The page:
Sweet tribute: Montreal culinary school sells out of Queen Elizabeth cake

Click to play video: 'Let them eat cake! The story behind Quebec’s Queen Elizabeth II’s cake'
Let them eat cake! The story behind Quebec’s Queen Elizabeth II’s cake
WATCH: It is considered to be a very popular cake in Quebec — the Gateau Reine Elisabeth — but the origins behind this legendary dessert are somewhat of a mystery. Some say the cake was created in honor of Queen Elizabeth II's coronation. Others say it was created 20 years earlier for her father. No matter the history, Le Gateau Reine Elizabeth is still a popular dessert. Global's Olivia O'Malley brings us the story behind the cake. – Sep 9, 2022

Getting back in the kitchen Friday was exactly what English chef Oli Harding needed after the death of Queen Elizabeth II.

“Its heartbreaking. It’s like losing a member of the family. It’s hard to talk about it a little bit to be honest,” said Harding.

The professional cooking teacher is honouring Queen Elizabeth II by making a Queen Elizabeth cake, something he coincidentally taught students at the Pearson School of Culinary Arts just last week.

The cake batter features dates soaked in coffee or tea.

“Being English I’m a little biased, I would always prefer to use tea,” he told Global News, along with a mixture of dry and wet ingredients.

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“We bake it and then afterwards we make a really nice glaze with cream, coconut, lots of sugar. So, yeah, it’s quite decadent. Delicious,” said Harding.

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One would assume the cake was made for the queen. However, its origins are disputed.

“One account has that it was for Queen Elizabeth II’s coronation. There was another account that it was actually created 20 years previously for her father,” said Harding.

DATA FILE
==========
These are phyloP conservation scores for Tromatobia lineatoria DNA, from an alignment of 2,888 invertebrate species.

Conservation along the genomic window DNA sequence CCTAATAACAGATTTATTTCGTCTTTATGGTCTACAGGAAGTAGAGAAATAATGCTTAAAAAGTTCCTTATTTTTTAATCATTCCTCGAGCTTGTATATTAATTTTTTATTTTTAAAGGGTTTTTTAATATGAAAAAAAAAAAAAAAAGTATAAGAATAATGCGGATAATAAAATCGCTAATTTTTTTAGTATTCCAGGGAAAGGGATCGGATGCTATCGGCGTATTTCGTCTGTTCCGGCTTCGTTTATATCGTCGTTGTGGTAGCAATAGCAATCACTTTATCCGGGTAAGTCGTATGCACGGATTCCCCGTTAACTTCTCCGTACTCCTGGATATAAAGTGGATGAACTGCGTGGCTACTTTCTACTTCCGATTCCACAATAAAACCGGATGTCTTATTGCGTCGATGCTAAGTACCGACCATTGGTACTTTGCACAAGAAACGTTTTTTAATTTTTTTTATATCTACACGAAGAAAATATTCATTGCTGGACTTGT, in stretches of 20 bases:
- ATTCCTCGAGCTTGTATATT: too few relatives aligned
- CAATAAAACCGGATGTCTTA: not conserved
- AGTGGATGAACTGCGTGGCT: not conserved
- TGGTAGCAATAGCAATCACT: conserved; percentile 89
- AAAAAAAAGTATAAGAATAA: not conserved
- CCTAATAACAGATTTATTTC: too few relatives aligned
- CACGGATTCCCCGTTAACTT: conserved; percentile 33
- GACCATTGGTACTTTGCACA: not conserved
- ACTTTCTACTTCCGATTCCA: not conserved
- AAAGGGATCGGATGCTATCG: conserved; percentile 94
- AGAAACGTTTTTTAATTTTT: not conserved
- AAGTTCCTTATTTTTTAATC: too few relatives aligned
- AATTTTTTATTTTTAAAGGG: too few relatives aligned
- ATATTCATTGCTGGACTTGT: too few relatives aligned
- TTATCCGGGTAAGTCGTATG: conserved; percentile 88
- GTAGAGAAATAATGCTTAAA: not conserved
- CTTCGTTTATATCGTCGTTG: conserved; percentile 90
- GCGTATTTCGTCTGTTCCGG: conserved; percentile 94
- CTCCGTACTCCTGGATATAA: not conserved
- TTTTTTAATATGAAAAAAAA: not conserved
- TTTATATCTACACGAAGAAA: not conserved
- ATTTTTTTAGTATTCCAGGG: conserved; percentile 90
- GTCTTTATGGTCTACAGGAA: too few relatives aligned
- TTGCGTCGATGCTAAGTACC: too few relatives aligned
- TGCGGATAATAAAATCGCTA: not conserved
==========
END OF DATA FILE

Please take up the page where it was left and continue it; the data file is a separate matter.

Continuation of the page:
Everything made in the Culinary Arts Program ends up in the school’s boutique. The store sells the dessert when it’s made three times throughout the year.

When the store opened after Queen Elizabeth II’s death, the hottest item was the $8 Queen Elizabeth cake.

“We started the day with close to a hundred pieces of Queen Elizabeth cake, and by the end of the day, we had one left that had slipped behind some boxes of cakes that had been made,” said Christie Brown, Pearson’s vocational assistant director.

The cake won’t be on sale again until December, so Thursday’s customers are extremely lucky.

“We did have one little boy who came in with his mom and when he saw that we were selling the Queen Elizabeth cakes, he said, ‘Oh we definitely have to buy this cake so we can pay tribute to Queen Elizabeth tonight,'” said Brown.

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Harding says you don’t need a special occasion to enjoy the cake that pairs best with a cup of tea. But what better time to make it than to honour the late queen herself.


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